4) May we know who will celebrate at Saint Peter's?
No, not yet. An Italian diocesan archbishop has agreed to do so, but he may also be appointed by his peers or by the Holy Father to participate in the Synod. Once the Conference of Italian bishops has designated its representatives, which should take place sometime in the next weeks, we should be able to tell you more on that score.

5) Last year you had organized your pilgrimage in conjunction with Juventutem, which at the time was celebrating its tenth anniversary. Will there be any other forms of cooperation this year?
Cooperation with Juventutem was a great benefit for all concerned. They were able to integrate new groups like Slovenia and Hungary and to establish new goals while we were able, along with them, to have the privilege of being received by Pope Emeritus Benedict XVI, who then gratified the pilgrims with a warm, fatherly message. This year, the International Federation Una Voce (FIUV) chose to hold its biennial General Assembly during the pilgrimage. In fact, it's thanks to the FIUV that we'll be able to have Matthew Schellhorn and his choir alongside the Schola Sainte-Cécile. Also, another international initiative having to do with the Synod on the Family may be launched—we'll have further opportunities to discuss that.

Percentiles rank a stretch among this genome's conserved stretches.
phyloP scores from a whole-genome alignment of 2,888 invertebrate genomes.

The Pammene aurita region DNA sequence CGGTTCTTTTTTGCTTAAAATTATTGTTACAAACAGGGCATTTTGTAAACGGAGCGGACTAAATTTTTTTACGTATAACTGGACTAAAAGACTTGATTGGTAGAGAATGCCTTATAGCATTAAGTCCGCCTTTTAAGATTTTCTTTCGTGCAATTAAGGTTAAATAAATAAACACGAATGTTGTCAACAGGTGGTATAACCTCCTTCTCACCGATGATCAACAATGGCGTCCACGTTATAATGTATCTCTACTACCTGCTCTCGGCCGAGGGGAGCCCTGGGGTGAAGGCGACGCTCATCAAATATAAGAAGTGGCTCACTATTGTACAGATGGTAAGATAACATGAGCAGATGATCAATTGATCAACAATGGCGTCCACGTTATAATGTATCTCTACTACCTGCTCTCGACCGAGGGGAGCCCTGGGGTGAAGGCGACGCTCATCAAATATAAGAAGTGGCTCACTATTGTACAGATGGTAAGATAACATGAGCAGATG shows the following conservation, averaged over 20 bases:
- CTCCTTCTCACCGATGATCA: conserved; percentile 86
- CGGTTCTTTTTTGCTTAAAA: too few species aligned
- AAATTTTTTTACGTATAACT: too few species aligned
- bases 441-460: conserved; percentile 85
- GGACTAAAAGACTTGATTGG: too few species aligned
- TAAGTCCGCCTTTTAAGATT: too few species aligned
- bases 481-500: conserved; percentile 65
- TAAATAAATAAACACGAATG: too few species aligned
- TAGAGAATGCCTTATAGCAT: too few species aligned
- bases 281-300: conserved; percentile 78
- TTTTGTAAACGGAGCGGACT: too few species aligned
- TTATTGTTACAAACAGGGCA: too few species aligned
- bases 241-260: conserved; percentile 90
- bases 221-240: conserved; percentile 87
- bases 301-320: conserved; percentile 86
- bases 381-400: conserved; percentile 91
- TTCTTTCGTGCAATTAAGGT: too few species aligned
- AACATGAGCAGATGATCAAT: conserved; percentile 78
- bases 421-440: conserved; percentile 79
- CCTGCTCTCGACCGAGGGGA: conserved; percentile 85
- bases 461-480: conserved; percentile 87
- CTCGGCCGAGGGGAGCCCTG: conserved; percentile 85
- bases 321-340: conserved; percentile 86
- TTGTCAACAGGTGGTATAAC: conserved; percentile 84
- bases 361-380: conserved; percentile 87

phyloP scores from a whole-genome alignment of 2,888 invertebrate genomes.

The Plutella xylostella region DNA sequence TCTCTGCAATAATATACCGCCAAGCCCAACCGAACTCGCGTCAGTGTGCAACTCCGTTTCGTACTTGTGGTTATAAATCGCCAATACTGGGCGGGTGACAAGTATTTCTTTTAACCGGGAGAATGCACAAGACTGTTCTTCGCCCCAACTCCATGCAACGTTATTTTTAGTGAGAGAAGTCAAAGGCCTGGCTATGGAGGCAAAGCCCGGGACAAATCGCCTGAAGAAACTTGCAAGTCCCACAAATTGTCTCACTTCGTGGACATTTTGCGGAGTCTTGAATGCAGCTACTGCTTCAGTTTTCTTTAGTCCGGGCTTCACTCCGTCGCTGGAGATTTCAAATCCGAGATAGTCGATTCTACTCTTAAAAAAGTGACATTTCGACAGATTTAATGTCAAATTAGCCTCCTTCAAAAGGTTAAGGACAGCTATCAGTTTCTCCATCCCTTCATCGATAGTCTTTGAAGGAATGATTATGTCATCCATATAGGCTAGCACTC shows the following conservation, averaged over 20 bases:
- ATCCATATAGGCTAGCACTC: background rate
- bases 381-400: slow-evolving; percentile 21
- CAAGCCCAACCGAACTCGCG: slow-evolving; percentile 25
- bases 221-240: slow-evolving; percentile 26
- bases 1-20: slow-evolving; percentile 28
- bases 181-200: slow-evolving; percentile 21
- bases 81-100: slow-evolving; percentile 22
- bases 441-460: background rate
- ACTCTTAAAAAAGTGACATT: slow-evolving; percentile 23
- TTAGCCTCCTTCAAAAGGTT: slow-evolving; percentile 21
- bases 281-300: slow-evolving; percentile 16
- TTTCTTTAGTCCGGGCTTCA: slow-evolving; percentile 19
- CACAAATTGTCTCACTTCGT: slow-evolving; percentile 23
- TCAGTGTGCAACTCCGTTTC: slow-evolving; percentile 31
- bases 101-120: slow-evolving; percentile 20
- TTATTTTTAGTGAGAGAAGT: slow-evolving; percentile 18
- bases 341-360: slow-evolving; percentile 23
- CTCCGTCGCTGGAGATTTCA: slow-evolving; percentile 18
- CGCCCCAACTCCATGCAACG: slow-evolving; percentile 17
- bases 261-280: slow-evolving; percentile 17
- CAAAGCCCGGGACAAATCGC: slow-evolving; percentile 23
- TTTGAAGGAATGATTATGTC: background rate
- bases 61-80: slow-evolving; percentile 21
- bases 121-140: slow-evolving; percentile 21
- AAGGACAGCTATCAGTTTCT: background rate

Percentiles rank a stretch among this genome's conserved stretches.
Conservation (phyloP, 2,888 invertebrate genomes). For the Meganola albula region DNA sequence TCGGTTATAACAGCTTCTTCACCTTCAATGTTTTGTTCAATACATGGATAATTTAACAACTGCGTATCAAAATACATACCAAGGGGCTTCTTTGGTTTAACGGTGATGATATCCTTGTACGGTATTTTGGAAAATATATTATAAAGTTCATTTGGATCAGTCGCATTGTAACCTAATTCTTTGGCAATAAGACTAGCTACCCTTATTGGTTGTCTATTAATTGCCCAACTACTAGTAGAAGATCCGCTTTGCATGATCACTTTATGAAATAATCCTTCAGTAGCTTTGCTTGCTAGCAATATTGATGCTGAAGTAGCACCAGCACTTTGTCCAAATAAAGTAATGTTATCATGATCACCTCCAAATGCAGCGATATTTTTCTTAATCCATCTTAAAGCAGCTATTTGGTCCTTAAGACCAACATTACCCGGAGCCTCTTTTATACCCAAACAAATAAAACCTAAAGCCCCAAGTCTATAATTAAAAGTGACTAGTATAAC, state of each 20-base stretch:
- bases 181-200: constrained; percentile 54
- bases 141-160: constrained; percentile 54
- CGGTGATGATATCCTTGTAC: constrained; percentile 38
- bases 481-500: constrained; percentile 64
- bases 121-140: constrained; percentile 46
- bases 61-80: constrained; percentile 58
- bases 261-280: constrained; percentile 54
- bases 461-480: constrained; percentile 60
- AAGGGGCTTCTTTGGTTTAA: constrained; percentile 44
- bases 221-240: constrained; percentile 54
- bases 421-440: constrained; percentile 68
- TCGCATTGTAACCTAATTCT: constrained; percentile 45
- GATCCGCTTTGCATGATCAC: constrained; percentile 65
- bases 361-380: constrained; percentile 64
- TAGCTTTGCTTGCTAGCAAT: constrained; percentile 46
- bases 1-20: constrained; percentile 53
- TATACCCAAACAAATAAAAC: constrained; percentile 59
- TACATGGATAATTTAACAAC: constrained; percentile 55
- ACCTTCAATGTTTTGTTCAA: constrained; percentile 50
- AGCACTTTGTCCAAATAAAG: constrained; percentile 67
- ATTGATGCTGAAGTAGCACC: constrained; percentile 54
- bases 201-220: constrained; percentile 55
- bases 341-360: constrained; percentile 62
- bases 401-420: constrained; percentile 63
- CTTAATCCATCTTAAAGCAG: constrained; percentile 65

6) If I'm not mistaken, you've already begun planning for your 2016 pilgrimage?
Yes, as soon as we heard that Pope Francis had decreed the Holy Year of Mercy for 2016, we went to work because once again those will be exceptional circumstances that will attract many pilgrims (and tourists!) to Rome. Consequently, we're already in contact with an Archbishop from the West Coast of the United States to coordinate his Holy Year trip to Rome with our pilgrimage. In fact I invite the readers of Paix liturgique and the English-speaking pilgrims to pencil the dates of the 2016 edition in their datebooks already, as the pilgrimage will take place from the 27th to the 30th of October that year.

7) Any last words ?
Yes. I just want to repeat the three goals of our pilgrimage: to give thanks for the gift that is the Motu Proprio Summorum Pontificum; to express our fidelity to Peter and our willingness to take the road and work for re-evangelization; and lastly to bear witness to the eternal youth and inexhaustible riches of the traditional liturgy, which allows for a better understanding of the gift of His person that Christ gives us through the mystery of His sacrifice perpetually renewed on our altars.

> Website of the pilgrimage